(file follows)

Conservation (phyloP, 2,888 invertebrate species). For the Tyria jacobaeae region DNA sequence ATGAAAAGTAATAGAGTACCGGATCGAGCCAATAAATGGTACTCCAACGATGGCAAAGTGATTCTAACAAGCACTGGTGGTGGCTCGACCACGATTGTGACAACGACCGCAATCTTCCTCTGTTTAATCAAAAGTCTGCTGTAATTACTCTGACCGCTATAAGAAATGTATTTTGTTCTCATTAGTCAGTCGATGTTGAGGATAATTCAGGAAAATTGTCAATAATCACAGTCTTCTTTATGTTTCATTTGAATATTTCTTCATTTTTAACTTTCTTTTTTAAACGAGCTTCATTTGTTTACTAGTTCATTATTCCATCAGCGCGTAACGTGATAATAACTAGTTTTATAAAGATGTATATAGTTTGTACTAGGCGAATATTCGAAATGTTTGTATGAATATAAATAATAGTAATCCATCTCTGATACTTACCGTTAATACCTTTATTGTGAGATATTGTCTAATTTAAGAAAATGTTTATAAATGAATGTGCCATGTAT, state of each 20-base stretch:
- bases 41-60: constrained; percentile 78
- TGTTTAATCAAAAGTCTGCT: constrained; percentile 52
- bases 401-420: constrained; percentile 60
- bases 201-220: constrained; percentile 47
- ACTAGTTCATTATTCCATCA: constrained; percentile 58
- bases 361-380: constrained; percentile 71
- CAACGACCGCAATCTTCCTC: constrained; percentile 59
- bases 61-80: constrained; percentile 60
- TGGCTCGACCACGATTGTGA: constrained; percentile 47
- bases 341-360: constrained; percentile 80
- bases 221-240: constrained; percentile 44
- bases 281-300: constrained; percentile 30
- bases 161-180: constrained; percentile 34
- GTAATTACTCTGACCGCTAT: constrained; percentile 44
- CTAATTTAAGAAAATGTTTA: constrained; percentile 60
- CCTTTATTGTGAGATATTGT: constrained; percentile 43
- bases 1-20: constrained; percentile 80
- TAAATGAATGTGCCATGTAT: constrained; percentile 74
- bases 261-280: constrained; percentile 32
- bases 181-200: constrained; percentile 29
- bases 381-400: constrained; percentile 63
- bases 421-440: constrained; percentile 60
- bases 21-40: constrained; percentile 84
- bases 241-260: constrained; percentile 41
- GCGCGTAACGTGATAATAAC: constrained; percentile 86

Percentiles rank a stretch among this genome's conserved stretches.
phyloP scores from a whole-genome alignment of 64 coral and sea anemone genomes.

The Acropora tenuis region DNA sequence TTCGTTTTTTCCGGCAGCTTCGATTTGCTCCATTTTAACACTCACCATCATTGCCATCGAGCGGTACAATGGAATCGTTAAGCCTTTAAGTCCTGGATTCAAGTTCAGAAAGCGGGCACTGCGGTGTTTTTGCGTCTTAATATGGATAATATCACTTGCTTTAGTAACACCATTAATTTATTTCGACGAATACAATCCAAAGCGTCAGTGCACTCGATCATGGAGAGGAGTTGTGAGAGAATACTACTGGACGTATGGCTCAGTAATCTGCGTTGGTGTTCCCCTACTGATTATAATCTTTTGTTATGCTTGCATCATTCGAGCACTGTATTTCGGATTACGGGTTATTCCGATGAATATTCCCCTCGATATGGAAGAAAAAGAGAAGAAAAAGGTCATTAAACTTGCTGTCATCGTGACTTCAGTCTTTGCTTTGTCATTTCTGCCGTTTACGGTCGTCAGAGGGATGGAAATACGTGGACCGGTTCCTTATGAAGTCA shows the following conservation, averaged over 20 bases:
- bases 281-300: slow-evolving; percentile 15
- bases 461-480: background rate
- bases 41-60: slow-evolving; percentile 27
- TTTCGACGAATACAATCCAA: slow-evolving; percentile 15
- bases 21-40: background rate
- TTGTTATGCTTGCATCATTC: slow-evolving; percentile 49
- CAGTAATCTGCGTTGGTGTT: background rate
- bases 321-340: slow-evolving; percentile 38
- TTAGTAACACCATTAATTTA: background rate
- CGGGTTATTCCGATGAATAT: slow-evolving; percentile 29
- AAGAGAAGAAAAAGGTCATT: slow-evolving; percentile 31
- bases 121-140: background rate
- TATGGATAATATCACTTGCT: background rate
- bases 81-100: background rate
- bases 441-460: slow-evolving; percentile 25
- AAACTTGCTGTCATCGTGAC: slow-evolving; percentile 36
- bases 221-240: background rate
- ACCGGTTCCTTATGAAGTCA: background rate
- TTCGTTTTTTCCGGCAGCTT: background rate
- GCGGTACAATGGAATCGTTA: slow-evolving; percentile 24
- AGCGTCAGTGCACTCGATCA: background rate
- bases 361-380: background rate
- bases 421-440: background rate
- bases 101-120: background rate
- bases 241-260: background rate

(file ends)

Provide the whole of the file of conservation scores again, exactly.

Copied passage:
Conservation (phyloP, 2,888 invertebrate species). For the Tyria jacobaeae region DNA sequence ATGAAAAGTAATAGAGTACCGGATCGAGCCAATAAATGGTACTCCAACGATGGCAAAGTGATTCTAACAAGCACTGGTGGTGGCTCGACCACGATTGTGACAACGACCGCAATCTTCCTCTGTTTAATCAAAAGTCTGCTGTAATTACTCTGACCGCTATAAGAAATGTATTTTGTTCTCATTAGTCAGTCGATGTTGAGGATAATTCAGGAAAATTGTCAATAATCACAGTCTTCTTTATGTTTCATTTGAATATTTCTTCATTTTTAACTTTCTTTTTTAAACGAGCTTCATTTGTTTACTAGTTCATTATTCCATCAGCGCGTAACGTGATAATAACTAGTTTTATAAAGATGTATATAGTTTGTACTAGGCGAATATTCGAAATGTTTGTATGAATATAAATAATAGTAATCCATCTCTGATACTTACCGTTAATACCTTTATTGTGAGATATTGTCTAATTTAAGAAAATGTTTATAAATGAATGTGCCATGTAT, state of each 20-base stretch:
- bases 41-60: constrained; percentile 78
- TGTTTAATCAAAAGTCTGCT: constrained; percentile 52
- bases 401-420: constrained; percentile 60
- bases 201-220: constrained; percentile 47
- ACTAGTTCATTATTCCATCA: constrained; percentile 58
- bases 361-380: constrained; percentile 71
- CAACGACCGCAATCTTCCTC: constrained; percentile 59
- bases 61-80: constrained; percentile 60
- TGGCTCGACCACGATTGTGA: constrained; percentile 47
- bases 341-360: constrained; percentile 80
- bases 221-240: constrained; percentile 44
- bases 281-300: constrained; percentile 30
- bases 161-180: constrained; percentile 34
- GTAATTACTCTGACCGCTAT: constrained; percentile 44
- CTAATTTAAGAAAATGTTTA: constrained; percentile 60
- CCTTTATTGTGAGATATTGT: constrained; percentile 43
- bases 1-20: constrained; percentile 80
- TAAATGAATGTGCCATGTAT: constrained; percentile 74
- bases 261-280: constrained; percentile 32
- bases 181-200: constrained; percentile 29
- bases 381-400: constrained; percentile 63
- bases 421-440: constrained; percentile 60
- bases 21-40: constrained; percentile 84
- bases 241-260: constrained; percentile 41
- GCGCGTAACGTGATAATAAC: constrained; percentile 86

Percentiles rank a stretch among this genome's conserved stretches.
phyloP scores from a whole-genome alignment of 64 coral and sea anemone genomes.

The Acropora tenuis region DNA sequence TTCGTTTTTTCCGGCAGCTTCGATTTGCTCCATTTTAACACTCACCATCATTGCCATCGAGCGGTACAATGGAATCGTTAAGCCTTTAAGTCCTGGATTCAAGTTCAGAAAGCGGGCACTGCGGTGTTTTTGCGTCTTAATATGGATAATATCACTTGCTTTAGTAACACCATTAATTTATTTCGACGAATACAATCCAAAGCGTCAGTGCACTCGATCATGGAGAGGAGTTGTGAGAGAATACTACTGGACGTATGGCTCAGTAATCTGCGTTGGTGTTCCCCTACTGATTATAATCTTTTGTTATGCTTGCATCATTCGAGCACTGTATTTCGGATTACGGGTTATTCCGATGAATATTCCCCTCGATATGGAAGAAAAAGAGAAGAAAAAGGTCATTAAACTTGCTGTCATCGTGACTTCAGTCTTTGCTTTGTCATTTCTGCCGTTTACGGTCGTCAGAGGGATGGAAATACGTGGACCGGTTCCTTATGAAGTCA shows the following conservation, averaged over 20 bases:
- bases 281-300: slow-evolving; percentile 15
- bases 461-480: background rate
- bases 41-60: slow-evolving; percentile 27
- TTTCGACGAATACAATCCAA: slow-evolving; percentile 15
- bases 21-40: background rate
- TTGTTATGCTTGCATCATTC: slow-evolving; percentile 49
- CAGTAATCTGCGTTGGTGTT: background rate
- bases 321-340: slow-evolving; percentile 38
- TTAGTAACACCATTAATTTA: background rate
- CGGGTTATTCCGATGAATAT: slow-evolving; percentile 29
- AAGAGAAGAAAAAGGTCATT: slow-evolving; percentile 31
- bases 121-140: background rate
- TATGGATAATATCACTTGCT: background rate
- bases 81-100: background rate
- bases 441-460: slow-evolving; percentile 25
- AAACTTGCTGTCATCGTGAC: slow-evolving; percentile 36
- bases 221-240: background rate
- ACCGGTTCCTTATGAAGTCA: background rate
- TTCGTTTTTTCCGGCAGCTT: background rate
- GCGGTACAATGGAATCGTTA: slow-evolving; percentile 24
- AGCGTCAGTGCACTCGATCA: background rate
- bases 361-380: background rate
- bases 421-440: background rate
- bases 101-120: background rate
- bases 241-260: background rate